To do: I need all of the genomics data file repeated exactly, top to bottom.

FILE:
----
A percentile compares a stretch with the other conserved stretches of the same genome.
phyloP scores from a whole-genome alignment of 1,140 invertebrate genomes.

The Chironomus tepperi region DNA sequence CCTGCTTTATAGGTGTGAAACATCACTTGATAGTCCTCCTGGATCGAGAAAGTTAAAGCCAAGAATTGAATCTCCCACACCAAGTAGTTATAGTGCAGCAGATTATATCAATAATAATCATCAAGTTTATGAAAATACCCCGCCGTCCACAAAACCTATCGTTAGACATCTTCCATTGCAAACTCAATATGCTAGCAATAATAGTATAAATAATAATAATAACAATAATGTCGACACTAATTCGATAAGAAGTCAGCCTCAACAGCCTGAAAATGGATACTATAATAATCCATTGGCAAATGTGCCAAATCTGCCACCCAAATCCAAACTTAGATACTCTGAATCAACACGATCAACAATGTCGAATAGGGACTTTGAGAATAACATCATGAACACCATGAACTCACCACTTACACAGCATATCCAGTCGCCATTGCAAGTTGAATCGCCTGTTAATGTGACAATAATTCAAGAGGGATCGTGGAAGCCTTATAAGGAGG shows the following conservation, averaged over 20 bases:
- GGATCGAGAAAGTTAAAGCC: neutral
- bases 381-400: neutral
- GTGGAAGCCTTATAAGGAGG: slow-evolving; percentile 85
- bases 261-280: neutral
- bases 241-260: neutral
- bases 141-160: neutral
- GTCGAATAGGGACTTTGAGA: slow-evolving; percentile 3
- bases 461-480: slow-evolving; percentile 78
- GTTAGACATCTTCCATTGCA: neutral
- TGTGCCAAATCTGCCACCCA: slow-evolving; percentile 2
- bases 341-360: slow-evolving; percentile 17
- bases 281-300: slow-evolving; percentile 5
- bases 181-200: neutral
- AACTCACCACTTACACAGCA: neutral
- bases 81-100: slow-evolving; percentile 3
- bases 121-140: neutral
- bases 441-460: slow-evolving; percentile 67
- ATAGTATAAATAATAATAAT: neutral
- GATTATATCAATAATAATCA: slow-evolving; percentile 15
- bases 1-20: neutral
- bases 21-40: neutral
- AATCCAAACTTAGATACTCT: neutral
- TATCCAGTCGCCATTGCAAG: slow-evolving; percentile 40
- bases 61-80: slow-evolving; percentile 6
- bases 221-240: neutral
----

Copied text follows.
A percentile compares a stretch with the other conserved stretches of the same genome.
phyloP scores from a whole-genome alignment of 1,140 invertebrate genomes.

The Chironomus tepperi region DNA sequence CCTGCTTTATAGGTGTGAAACATCACTTGATAGTCCTCCTGGATCGAGAAAGTTAAAGCCAAGAATTGAATCTCCCACACCAAGTAGTTATAGTGCAGCAGATTATATCAATAATAATCATCAAGTTTATGAAAATACCCCGCCGTCCACAAAACCTATCGTTAGACATCTTCCATTGCAAACTCAATATGCTAGCAATAATAGTATAAATAATAATAATAACAATAATGTCGACACTAATTCGATAAGAAGTCAGCCTCAACAGCCTGAAAATGGATACTATAATAATCCATTGGCAAATGTGCCAAATCTGCCACCCAAATCCAAACTTAGATACTCTGAATCAACACGATCAACAATGTCGAATAGGGACTTTGAGAATAACATCATGAACACCATGAACTCACCACTTACACAGCATATCCAGTCGCCATTGCAAGTTGAATCGCCTGTTAATGTGACAATAATTCAAGAGGGATCGTGGAAGCCTTATAAGGAGG shows the following conservation, averaged over 20 bases:
- GGATCGAGAAAGTTAAAGCC: neutral
- bases 381-400: neutral
- GTGGAAGCCTTATAAGGAGG: slow-evolving; percentile 85
- bases 261-280: neutral
- bases 241-260: neutral
- bases 141-160: neutral
- GTCGAATAGGGACTTTGAGA: slow-evolving; percentile 3
- bases 461-480: slow-evolving; percentile 78
- GTTAGACATCTTCCATTGCA: neutral
- TGTGCCAAATCTGCCACCCA: slow-evolving; percentile 2
- bases 341-360: slow-evolving; percentile 17
- bases 281-300: slow-evolving; percentile 5
- bases 181-200: neutral
- AACTCACCACTTACACAGCA: neutral
- bases 81-100: slow-evolving; percentile 3
- bases 121-140: neutral
- bases 441-460: slow-evolving; percentile 67
- ATAGTATAAATAATAATAAT: neutral
- GATTATATCAATAATAATCA: slow-evolving; percentile 15
- bases 1-20: neutral
- bases 21-40: neutral
- AATCCAAACTTAGATACTCT: neutral
- TATCCAGTCGCCATTGCAAG: slow-evolving; percentile 40
- bases 61-80: slow-evolving; percentile 6
- bases 221-240: neutral